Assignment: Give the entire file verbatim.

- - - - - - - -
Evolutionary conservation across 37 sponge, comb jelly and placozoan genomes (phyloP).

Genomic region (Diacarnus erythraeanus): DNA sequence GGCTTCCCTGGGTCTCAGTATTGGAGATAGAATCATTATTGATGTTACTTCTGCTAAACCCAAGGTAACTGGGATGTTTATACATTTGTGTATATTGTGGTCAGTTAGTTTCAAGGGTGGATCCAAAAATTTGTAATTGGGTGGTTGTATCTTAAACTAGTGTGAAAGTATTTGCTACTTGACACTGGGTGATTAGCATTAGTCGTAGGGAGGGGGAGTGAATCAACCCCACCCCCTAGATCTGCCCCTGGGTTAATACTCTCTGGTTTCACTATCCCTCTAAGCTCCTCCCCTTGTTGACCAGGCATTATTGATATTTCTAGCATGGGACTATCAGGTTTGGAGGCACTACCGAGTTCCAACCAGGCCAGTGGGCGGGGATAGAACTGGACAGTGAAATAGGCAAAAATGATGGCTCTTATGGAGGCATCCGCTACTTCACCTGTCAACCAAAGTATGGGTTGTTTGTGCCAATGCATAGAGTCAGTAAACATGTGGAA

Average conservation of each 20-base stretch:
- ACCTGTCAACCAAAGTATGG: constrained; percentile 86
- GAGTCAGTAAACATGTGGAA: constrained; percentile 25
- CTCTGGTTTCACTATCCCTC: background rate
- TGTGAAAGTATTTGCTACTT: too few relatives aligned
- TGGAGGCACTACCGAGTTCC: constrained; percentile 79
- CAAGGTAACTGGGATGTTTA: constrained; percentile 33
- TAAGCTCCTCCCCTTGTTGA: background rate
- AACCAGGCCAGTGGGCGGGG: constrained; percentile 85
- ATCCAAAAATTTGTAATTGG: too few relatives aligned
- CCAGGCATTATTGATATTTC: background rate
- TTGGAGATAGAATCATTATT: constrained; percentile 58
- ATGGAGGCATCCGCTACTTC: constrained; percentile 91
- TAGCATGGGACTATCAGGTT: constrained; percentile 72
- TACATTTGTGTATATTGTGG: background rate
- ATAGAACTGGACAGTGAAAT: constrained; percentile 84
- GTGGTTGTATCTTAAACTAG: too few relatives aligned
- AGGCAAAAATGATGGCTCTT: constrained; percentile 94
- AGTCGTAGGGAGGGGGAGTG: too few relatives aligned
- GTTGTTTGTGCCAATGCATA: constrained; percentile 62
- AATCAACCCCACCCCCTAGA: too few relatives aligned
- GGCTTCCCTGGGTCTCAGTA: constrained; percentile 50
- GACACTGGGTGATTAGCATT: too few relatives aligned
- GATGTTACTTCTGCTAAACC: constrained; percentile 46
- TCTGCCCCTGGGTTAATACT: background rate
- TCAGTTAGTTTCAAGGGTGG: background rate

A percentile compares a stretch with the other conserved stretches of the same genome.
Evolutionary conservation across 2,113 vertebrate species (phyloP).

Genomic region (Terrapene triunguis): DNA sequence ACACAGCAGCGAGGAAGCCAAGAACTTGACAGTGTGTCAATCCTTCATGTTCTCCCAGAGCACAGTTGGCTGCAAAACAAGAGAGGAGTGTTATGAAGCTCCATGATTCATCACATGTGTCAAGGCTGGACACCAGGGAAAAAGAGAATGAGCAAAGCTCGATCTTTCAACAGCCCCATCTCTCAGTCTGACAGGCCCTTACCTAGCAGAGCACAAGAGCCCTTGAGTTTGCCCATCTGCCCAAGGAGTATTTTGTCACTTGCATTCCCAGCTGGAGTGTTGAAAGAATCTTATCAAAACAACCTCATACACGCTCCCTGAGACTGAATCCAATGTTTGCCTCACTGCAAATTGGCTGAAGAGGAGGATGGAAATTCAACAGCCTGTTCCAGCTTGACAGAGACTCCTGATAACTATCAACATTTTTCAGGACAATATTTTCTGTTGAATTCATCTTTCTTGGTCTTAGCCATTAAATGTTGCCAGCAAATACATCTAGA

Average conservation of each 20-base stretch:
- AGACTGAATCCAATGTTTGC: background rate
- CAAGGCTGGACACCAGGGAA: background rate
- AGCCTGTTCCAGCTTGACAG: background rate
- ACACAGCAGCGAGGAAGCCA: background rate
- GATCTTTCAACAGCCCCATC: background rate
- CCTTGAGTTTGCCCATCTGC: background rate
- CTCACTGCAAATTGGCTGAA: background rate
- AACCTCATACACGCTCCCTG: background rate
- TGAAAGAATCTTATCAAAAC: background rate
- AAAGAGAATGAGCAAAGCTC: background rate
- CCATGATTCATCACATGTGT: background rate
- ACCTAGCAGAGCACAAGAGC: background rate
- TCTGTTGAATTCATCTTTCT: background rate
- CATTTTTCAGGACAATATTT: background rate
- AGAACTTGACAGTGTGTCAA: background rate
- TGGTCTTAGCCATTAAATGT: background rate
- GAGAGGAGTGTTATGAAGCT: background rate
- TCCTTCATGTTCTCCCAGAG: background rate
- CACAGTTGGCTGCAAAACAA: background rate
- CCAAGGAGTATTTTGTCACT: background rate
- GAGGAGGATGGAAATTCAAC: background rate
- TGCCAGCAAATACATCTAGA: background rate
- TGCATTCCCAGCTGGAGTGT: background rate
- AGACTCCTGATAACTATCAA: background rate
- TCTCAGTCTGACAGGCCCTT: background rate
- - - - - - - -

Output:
Evolutionary conservation across 37 sponge, comb jelly and placozoan genomes (phyloP).

Genomic region (Diacarnus erythraeanus): DNA sequence GGCTTCCCTGGGTCTCAGTATTGGAGATAGAATCATTATTGATGTTACTTCTGCTAAACCCAAGGTAACTGGGATGTTTATACATTTGTGTATATTGTGGTCAGTTAGTTTCAAGGGTGGATCCAAAAATTTGTAATTGGGTGGTTGTATCTTAAACTAGTGTGAAAGTATTTGCTACTTGACACTGGGTGATTAGCATTAGTCGTAGGGAGGGGGAGTGAATCAACCCCACCCCCTAGATCTGCCCCTGGGTTAATACTCTCTGGTTTCACTATCCCTCTAAGCTCCTCCCCTTGTTGACCAGGCATTATTGATATTTCTAGCATGGGACTATCAGGTTTGGAGGCACTACCGAGTTCCAACCAGGCCAGTGGGCGGGGATAGAACTGGACAGTGAAATAGGCAAAAATGATGGCTCTTATGGAGGCATCCGCTACTTCACCTGTCAACCAAAGTATGGGTTGTTTGTGCCAATGCATAGAGTCAGTAAACATGTGGAA

Average conservation of each 20-base stretch:
- ACCTGTCAACCAAAGTATGG: constrained; percentile 86
- GAGTCAGTAAACATGTGGAA: constrained; percentile 25
- CTCTGGTTTCACTATCCCTC: background rate
- TGTGAAAGTATTTGCTACTT: too few relatives aligned
- TGGAGGCACTACCGAGTTCC: constrained; percentile 79
- CAAGGTAACTGGGATGTTTA: constrained; percentile 33
- TAAGCTCCTCCCCTTGTTGA: background rate
- AACCAGGCCAGTGGGCGGGG: constrained; percentile 85
- ATCCAAAAATTTGTAATTGG: too few relatives aligned
- CCAGGCATTATTGATATTTC: background rate
- TTGGAGATAGAATCATTATT: constrained; percentile 58
- ATGGAGGCATCCGCTACTTC: constrained; percentile 91
- TAGCATGGGACTATCAGGTT: constrained; percentile 72
- TACATTTGTGTATATTGTGG: background rate
- ATAGAACTGGACAGTGAAAT: constrained; percentile 84
- GTGGTTGTATCTTAAACTAG: too few relatives aligned
- AGGCAAAAATGATGGCTCTT: constrained; percentile 94
- AGTCGTAGGGAGGGGGAGTG: too few relatives aligned
- GTTGTTTGTGCCAATGCATA: constrained; percentile 62
- AATCAACCCCACCCCCTAGA: too few relatives aligned
- GGCTTCCCTGGGTCTCAGTA: constrained; percentile 50
- GACACTGGGTGATTAGCATT: too few relatives aligned
- GATGTTACTTCTGCTAAACC: constrained; percentile 46
- TCTGCCCCTGGGTTAATACT: background rate
- TCAGTTAGTTTCAAGGGTGG: background rate

A percentile compares a stretch with the other conserved stretches of the same genome.
Evolutionary conservation across 2,113 vertebrate species (phyloP).

Genomic region (Terrapene triunguis): DNA sequence ACACAGCAGCGAGGAAGCCAAGAACTTGACAGTGTGTCAATCCTTCATGTTCTCCCAGAGCACAGTTGGCTGCAAAACAAGAGAGGAGTGTTATGAAGCTCCATGATTCATCACATGTGTCAAGGCTGGACACCAGGGAAAAAGAGAATGAGCAAAGCTCGATCTTTCAACAGCCCCATCTCTCAGTCTGACAGGCCCTTACCTAGCAGAGCACAAGAGCCCTTGAGTTTGCCCATCTGCCCAAGGAGTATTTTGTCACTTGCATTCCCAGCTGGAGTGTTGAAAGAATCTTATCAAAACAACCTCATACACGCTCCCTGAGACTGAATCCAATGTTTGCCTCACTGCAAATTGGCTGAAGAGGAGGATGGAAATTCAACAGCCTGTTCCAGCTTGACAGAGACTCCTGATAACTATCAACATTTTTCAGGACAATATTTTCTGTTGAATTCATCTTTCTTGGTCTTAGCCATTAAATGTTGCCAGCAAATACATCTAGA

Average conservation of each 20-base stretch:
- AGACTGAATCCAATGTTTGC: background rate
- CAAGGCTGGACACCAGGGAA: background rate
- AGCCTGTTCCAGCTTGACAG: background rate
- ACACAGCAGCGAGGAAGCCA: background rate
- GATCTTTCAACAGCCCCATC: background rate
- CCTTGAGTTTGCCCATCTGC: background rate
- CTCACTGCAAATTGGCTGAA: background rate
- AACCTCATACACGCTCCCTG: background rate
- TGAAAGAATCTTATCAAAAC: background rate
- AAAGAGAATGAGCAAAGCTC: background rate
- CCATGATTCATCACATGTGT: background rate
- ACCTAGCAGAGCACAAGAGC: background rate
- TCTGTTGAATTCATCTTTCT: background rate
- CATTTTTCAGGACAATATTT: background rate
- AGAACTTGACAGTGTGTCAA: background rate
- TGGTCTTAGCCATTAAATGT: background rate
- GAGAGGAGTGTTATGAAGCT: background rate
- TCCTTCATGTTCTCCCAGAG: background rate
- CACAGTTGGCTGCAAAACAA: background rate
- CCAAGGAGTATTTTGTCACT: background rate
- GAGGAGGATGGAAATTCAAC: background rate
- TGCCAGCAAATACATCTAGA: background rate
- TGCATTCCCAGCTGGAGTGT: background rate
- AGACTCCTGATAACTATCAA: background rate
- TCTCAGTCTGACAGGCCCTT: background rate